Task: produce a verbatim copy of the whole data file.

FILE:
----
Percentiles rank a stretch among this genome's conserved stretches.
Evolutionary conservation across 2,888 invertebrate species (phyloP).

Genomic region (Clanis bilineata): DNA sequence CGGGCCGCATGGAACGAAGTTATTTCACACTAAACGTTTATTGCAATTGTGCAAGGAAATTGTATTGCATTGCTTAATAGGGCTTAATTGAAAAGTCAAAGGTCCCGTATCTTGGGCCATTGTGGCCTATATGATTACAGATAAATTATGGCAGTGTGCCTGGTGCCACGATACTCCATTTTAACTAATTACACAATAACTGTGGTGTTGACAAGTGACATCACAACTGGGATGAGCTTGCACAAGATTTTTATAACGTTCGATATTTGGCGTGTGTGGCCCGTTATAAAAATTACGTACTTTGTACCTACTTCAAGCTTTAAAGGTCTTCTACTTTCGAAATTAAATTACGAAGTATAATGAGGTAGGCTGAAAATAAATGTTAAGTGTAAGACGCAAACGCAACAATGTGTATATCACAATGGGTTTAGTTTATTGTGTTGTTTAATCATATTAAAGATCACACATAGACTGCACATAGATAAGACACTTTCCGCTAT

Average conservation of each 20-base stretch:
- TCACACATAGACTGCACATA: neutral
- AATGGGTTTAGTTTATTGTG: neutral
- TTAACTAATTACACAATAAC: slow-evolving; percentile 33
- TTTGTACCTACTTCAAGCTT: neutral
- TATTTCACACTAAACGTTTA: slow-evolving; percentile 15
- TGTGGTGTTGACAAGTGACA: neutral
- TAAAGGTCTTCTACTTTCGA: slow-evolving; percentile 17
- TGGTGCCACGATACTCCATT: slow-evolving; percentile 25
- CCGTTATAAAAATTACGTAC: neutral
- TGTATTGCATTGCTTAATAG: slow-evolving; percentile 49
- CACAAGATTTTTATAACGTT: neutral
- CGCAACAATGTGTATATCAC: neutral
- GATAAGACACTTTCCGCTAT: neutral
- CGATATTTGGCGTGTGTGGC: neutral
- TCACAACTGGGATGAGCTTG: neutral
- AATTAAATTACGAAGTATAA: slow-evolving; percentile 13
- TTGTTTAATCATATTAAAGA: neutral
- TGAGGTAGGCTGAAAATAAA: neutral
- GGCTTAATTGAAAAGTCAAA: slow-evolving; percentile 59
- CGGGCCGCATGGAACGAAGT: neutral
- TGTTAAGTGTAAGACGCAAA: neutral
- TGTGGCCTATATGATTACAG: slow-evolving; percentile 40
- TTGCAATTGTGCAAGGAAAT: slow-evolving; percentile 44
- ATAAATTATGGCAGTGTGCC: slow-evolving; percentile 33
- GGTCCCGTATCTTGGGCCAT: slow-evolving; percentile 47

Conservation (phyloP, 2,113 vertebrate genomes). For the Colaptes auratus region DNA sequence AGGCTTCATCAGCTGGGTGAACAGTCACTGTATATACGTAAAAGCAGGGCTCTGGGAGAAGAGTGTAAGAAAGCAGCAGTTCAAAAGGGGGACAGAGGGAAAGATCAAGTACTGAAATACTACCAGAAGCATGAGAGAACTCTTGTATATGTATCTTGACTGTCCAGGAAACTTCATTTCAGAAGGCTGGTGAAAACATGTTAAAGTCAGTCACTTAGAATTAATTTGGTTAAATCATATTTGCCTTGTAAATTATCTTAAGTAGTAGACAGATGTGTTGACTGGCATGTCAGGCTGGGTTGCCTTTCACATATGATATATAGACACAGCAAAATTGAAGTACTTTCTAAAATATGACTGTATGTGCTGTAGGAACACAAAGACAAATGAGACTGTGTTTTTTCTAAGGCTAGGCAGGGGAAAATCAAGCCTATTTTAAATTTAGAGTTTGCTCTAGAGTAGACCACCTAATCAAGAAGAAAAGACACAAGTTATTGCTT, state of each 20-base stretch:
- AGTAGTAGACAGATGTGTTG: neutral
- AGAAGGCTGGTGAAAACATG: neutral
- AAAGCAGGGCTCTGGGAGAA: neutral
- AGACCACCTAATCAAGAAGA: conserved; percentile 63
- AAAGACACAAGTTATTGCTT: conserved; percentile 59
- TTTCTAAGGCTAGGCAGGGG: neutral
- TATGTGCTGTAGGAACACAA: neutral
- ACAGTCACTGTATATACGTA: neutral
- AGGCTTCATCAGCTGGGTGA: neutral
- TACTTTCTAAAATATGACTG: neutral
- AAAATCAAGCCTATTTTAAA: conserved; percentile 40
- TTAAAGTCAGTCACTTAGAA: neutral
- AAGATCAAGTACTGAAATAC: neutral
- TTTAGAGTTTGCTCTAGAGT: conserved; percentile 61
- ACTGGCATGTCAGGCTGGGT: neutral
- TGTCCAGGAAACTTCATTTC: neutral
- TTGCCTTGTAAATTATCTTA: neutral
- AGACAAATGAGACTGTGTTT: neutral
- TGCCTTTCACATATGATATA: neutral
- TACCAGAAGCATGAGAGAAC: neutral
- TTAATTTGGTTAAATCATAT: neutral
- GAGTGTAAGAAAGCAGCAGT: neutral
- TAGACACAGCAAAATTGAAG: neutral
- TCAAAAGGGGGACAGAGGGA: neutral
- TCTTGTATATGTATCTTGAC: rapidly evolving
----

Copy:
Percentiles rank a stretch among this genome's conserved stretches.
Evolutionary conservation across 2,888 invertebrate species (phyloP).

Genomic region (Clanis bilineata): DNA sequence CGGGCCGCATGGAACGAAGTTATTTCACACTAAACGTTTATTGCAATTGTGCAAGGAAATTGTATTGCATTGCTTAATAGGGCTTAATTGAAAAGTCAAAGGTCCCGTATCTTGGGCCATTGTGGCCTATATGATTACAGATAAATTATGGCAGTGTGCCTGGTGCCACGATACTCCATTTTAACTAATTACACAATAACTGTGGTGTTGACAAGTGACATCACAACTGGGATGAGCTTGCACAAGATTTTTATAACGTTCGATATTTGGCGTGTGTGGCCCGTTATAAAAATTACGTACTTTGTACCTACTTCAAGCTTTAAAGGTCTTCTACTTTCGAAATTAAATTACGAAGTATAATGAGGTAGGCTGAAAATAAATGTTAAGTGTAAGACGCAAACGCAACAATGTGTATATCACAATGGGTTTAGTTTATTGTGTTGTTTAATCATATTAAAGATCACACATAGACTGCACATAGATAAGACACTTTCCGCTAT

Average conservation of each 20-base stretch:
- TCACACATAGACTGCACATA: neutral
- AATGGGTTTAGTTTATTGTG: neutral
- TTAACTAATTACACAATAAC: slow-evolving; percentile 33
- TTTGTACCTACTTCAAGCTT: neutral
- TATTTCACACTAAACGTTTA: slow-evolving; percentile 15
- TGTGGTGTTGACAAGTGACA: neutral
- TAAAGGTCTTCTACTTTCGA: slow-evolving; percentile 17
- TGGTGCCACGATACTCCATT: slow-evolving; percentile 25
- CCGTTATAAAAATTACGTAC: neutral
- TGTATTGCATTGCTTAATAG: slow-evolving; percentile 49
- CACAAGATTTTTATAACGTT: neutral
- CGCAACAATGTGTATATCAC: neutral
- GATAAGACACTTTCCGCTAT: neutral
- CGATATTTGGCGTGTGTGGC: neutral
- TCACAACTGGGATGAGCTTG: neutral
- AATTAAATTACGAAGTATAA: slow-evolving; percentile 13
- TTGTTTAATCATATTAAAGA: neutral
- TGAGGTAGGCTGAAAATAAA: neutral
- GGCTTAATTGAAAAGTCAAA: slow-evolving; percentile 59
- CGGGCCGCATGGAACGAAGT: neutral
- TGTTAAGTGTAAGACGCAAA: neutral
- TGTGGCCTATATGATTACAG: slow-evolving; percentile 40
- TTGCAATTGTGCAAGGAAAT: slow-evolving; percentile 44
- ATAAATTATGGCAGTGTGCC: slow-evolving; percentile 33
- GGTCCCGTATCTTGGGCCAT: slow-evolving; percentile 47

Conservation (phyloP, 2,113 vertebrate genomes). For the Colaptes auratus region DNA sequence AGGCTTCATCAGCTGGGTGAACAGTCACTGTATATACGTAAAAGCAGGGCTCTGGGAGAAGAGTGTAAGAAAGCAGCAGTTCAAAAGGGGGACAGAGGGAAAGATCAAGTACTGAAATACTACCAGAAGCATGAGAGAACTCTTGTATATGTATCTTGACTGTCCAGGAAACTTCATTTCAGAAGGCTGGTGAAAACATGTTAAAGTCAGTCACTTAGAATTAATTTGGTTAAATCATATTTGCCTTGTAAATTATCTTAAGTAGTAGACAGATGTGTTGACTGGCATGTCAGGCTGGGTTGCCTTTCACATATGATATATAGACACAGCAAAATTGAAGTACTTTCTAAAATATGACTGTATGTGCTGTAGGAACACAAAGACAAATGAGACTGTGTTTTTTCTAAGGCTAGGCAGGGGAAAATCAAGCCTATTTTAAATTTAGAGTTTGCTCTAGAGTAGACCACCTAATCAAGAAGAAAAGACACAAGTTATTGCTT, state of each 20-base stretch:
- AGTAGTAGACAGATGTGTTG: neutral
- AGAAGGCTGGTGAAAACATG: neutral
- AAAGCAGGGCTCTGGGAGAA: neutral
- AGACCACCTAATCAAGAAGA: conserved; percentile 63
- AAAGACACAAGTTATTGCTT: conserved; percentile 59
- TTTCTAAGGCTAGGCAGGGG: neutral
- TATGTGCTGTAGGAACACAA: neutral
- ACAGTCACTGTATATACGTA: neutral
- AGGCTTCATCAGCTGGGTGA: neutral
- TACTTTCTAAAATATGACTG: neutral
- AAAATCAAGCCTATTTTAAA: conserved; percentile 40
- TTAAAGTCAGTCACTTAGAA: neutral
- AAGATCAAGTACTGAAATAC: neutral
- TTTAGAGTTTGCTCTAGAGT: conserved; percentile 61
- ACTGGCATGTCAGGCTGGGT: neutral
- TGTCCAGGAAACTTCATTTC: neutral
- TTGCCTTGTAAATTATCTTA: neutral
- AGACAAATGAGACTGTGTTT: neutral
- TGCCTTTCACATATGATATA: neutral
- TACCAGAAGCATGAGAGAAC: neutral
- TTAATTTGGTTAAATCATAT: neutral
- GAGTGTAAGAAAGCAGCAGT: neutral
- TAGACACAGCAAAATTGAAG: neutral
- TCAAAAGGGGGACAGAGGGA: neutral
- TCTTGTATATGTATCTTGAC: rapidly evolving